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Breast cancer survival and survival gap apportionment in sub-Saharan Africa (ABC-DO): A prospective cohort study

McCormack, V.
McKenzie, F.
Foerster, M.
Zietsman, A.
Galukande, M.
Adisa, C.
Anele, A.
Parham, G.
Pinder, L.F.
Cubasch, H.
... show 8 more
Background: Breast cancer is the second leading cause of death from cancer in women in sub-Saharan Africa, yet there are few well characterised large-scale survival studies with complete follow-up data. We aimed to provide robust survival estimates in women in this setting and apportion the survival gaps. Methods: The African Breast Cancer-Disparities in Outcomes (ABC-DO) prospective cohort study was done at eight hospitals across five sub-Saharan African countries (Namibia, Nigeria, South Africa, Uganda, and Zambia). We prospectively recruited women (aged ≥18 years) who attended these hospitals with suspected breast cancer. Women were actively followed up by use of a telephone call once every 3 months, and a mobile health application was used to keep a dynamic record of follow-up calls due. We collected detailed sociodemographic, clinical, and treatment data. The primary outcome was 3-year overall survival, analysed by use of flexible proportional mortality models, and we predicted survival under scenarios of modified distributions of risk factors. Findings: Between Sept 8, 2014, and Dec 31, 2017, 2313 women were recruited from these eight hospitals, of whom 85 did not have breast cancer. Of the remaining 2228 women with breast cancer, 58 women with previous treatment or recurrence, and 14 women from small racial groups (white and Asian women in South Africa), were excluded. Of the 2156 women analysed, 1840 (85%) were histologically confirmed, 129 (6%) were cytologically confirmed, and 187 (9%) were clinically confirmed to have breast cancer. 2156 (97%) women were followed up for up to 3 years or up to Jan 1, 2019, whichever was earlier. Up to this date, 879 (41%) of these women had died, 1118 (52%) were alive, and 159 (7%) were censored early. 3-year overall survival was 50% (95% CI 48-53), but we observed variations in 3-year survival between different races in Namibia (from 90% in white women to 56% in Black women) and in South Africa (from 76% in mixed-race women to 59% in Black women), and between different countries (44-47% in Uganda and Zambia vs 36% in Nigeria). 215 (10%) of all women had died within 6 months of diagnosis, but 3-year overall survival remained low in women who survived to this timepoint (58%). Among survival determinants, improvements in early diagnosis and treatment were predicted to contribute to the largest increases in survival, with a combined absolute increase in survival of up to 22% in Nigeria, Zambia, and Uganda, when compared with the contributions of other factors (such as HIV or aggressive subtypes). Interpretation: Large variations in breast cancer survival in sub-Saharan African countries indicate that improvements are possible. At least a third of the projected 416 000 breast cancer deaths that will occur in this region in the next decade could be prevented through achievable downstaging and improvements in treatment. Improving survival in socially disadvantaged women warrants special attention. Funding: Susan G Komen and the International Agency for Research on Cancer.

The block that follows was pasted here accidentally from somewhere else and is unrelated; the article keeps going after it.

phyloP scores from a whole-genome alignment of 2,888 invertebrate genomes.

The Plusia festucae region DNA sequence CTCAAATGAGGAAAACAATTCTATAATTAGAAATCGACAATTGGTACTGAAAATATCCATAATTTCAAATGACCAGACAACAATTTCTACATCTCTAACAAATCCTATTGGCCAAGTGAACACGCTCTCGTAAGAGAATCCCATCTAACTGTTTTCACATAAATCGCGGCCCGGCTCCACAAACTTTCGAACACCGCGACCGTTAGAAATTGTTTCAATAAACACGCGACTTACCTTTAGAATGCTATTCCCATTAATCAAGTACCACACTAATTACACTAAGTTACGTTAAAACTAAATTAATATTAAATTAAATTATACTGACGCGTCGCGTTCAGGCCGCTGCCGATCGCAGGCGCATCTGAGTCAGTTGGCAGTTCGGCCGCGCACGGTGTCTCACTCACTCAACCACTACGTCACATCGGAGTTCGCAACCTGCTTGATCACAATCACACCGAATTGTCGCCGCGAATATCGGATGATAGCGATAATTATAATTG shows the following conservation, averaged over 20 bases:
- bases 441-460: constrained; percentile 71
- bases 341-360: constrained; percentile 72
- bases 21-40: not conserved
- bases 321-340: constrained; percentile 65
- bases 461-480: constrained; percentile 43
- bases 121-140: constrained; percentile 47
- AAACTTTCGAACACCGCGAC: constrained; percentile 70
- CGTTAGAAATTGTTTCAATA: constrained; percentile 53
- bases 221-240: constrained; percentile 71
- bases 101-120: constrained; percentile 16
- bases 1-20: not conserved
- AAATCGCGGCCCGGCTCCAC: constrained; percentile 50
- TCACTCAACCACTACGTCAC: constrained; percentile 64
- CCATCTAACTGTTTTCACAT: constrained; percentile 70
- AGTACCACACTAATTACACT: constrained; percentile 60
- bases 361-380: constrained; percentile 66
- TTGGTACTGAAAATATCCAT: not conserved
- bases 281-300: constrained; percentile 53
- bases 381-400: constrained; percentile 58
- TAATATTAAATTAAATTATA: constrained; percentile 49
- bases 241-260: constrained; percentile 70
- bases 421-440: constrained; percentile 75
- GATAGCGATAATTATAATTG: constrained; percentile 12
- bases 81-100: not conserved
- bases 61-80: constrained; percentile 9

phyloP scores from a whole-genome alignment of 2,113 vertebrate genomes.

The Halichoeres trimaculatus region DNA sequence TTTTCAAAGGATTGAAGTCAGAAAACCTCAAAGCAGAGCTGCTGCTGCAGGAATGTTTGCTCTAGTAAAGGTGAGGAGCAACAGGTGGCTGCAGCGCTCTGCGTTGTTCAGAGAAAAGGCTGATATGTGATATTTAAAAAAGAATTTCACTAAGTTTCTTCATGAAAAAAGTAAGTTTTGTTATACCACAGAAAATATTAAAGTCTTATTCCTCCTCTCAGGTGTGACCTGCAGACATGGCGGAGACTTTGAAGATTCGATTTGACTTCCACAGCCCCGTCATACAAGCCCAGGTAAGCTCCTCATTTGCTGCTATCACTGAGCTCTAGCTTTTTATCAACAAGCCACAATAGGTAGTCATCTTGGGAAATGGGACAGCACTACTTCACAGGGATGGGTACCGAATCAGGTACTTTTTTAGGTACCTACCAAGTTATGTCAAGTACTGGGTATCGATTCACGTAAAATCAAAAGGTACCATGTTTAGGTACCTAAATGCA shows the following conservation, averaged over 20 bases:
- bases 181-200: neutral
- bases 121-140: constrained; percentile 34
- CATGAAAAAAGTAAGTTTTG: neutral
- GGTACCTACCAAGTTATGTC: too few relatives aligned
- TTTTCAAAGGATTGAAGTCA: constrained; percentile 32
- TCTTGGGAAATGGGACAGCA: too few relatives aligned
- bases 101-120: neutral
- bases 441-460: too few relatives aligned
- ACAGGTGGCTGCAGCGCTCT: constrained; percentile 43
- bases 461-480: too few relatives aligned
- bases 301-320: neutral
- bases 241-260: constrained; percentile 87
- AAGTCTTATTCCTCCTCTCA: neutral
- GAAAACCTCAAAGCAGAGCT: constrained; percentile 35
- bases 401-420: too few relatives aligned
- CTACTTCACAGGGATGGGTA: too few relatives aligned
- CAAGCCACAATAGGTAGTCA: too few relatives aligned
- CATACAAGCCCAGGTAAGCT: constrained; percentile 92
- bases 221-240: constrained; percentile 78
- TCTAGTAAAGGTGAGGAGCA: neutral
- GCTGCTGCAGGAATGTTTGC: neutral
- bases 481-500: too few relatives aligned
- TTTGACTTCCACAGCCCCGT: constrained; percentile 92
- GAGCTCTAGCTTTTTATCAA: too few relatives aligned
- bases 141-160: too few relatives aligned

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Breast cancer,sub-Saharan Africa,Cancer,Survival gap
McCormack V, McKenzie F, Foerster M, Zietsman A, Galukande M, Adisa C, Anele A, Parham G, Pinder LF, Cubasch H, Joffe M, Beaney T, Quaresma M, Togawa K, Abedi-Ardekani B, Anderson BO, Schüz J, Dos-Santos-Silva I. Breast cancer survival and survival gap apportionment in sub-Saharan Africa (ABC-DO): a prospective cohort study. Lancet Glob Health. 2020 Sep;8(9):e1203-e1212. doi: 10.1016/S2214-109X(20)30261-8.
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